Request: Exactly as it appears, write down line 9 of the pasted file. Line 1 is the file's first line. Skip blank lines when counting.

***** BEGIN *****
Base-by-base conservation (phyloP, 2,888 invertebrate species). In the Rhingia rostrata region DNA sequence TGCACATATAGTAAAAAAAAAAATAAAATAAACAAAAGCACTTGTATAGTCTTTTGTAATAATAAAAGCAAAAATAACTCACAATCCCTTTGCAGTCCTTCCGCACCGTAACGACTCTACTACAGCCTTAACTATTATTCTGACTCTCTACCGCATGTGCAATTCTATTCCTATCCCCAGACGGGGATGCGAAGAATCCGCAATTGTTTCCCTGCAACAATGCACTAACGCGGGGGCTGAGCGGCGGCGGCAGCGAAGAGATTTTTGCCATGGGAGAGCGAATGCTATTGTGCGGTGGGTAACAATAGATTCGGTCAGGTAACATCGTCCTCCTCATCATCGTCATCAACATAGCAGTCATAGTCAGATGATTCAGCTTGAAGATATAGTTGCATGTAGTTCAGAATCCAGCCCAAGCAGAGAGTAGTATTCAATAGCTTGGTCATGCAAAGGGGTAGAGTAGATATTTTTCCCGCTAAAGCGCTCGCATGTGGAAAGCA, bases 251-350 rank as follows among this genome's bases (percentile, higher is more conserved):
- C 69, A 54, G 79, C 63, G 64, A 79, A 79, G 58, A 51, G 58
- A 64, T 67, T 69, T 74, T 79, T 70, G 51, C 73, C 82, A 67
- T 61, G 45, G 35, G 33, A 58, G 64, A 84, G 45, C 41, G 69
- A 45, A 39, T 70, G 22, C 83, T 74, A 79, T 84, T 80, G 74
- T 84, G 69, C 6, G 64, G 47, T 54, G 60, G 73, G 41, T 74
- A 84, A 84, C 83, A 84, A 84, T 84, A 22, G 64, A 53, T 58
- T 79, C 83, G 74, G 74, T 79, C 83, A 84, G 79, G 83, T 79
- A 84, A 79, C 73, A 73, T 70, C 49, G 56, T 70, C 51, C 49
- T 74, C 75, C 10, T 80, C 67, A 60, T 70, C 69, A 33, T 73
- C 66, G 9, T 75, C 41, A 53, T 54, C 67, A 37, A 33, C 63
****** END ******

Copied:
- A 84, A 79, C 73, A 73, T 70, C 49, G 56, T 70, C 51, C 49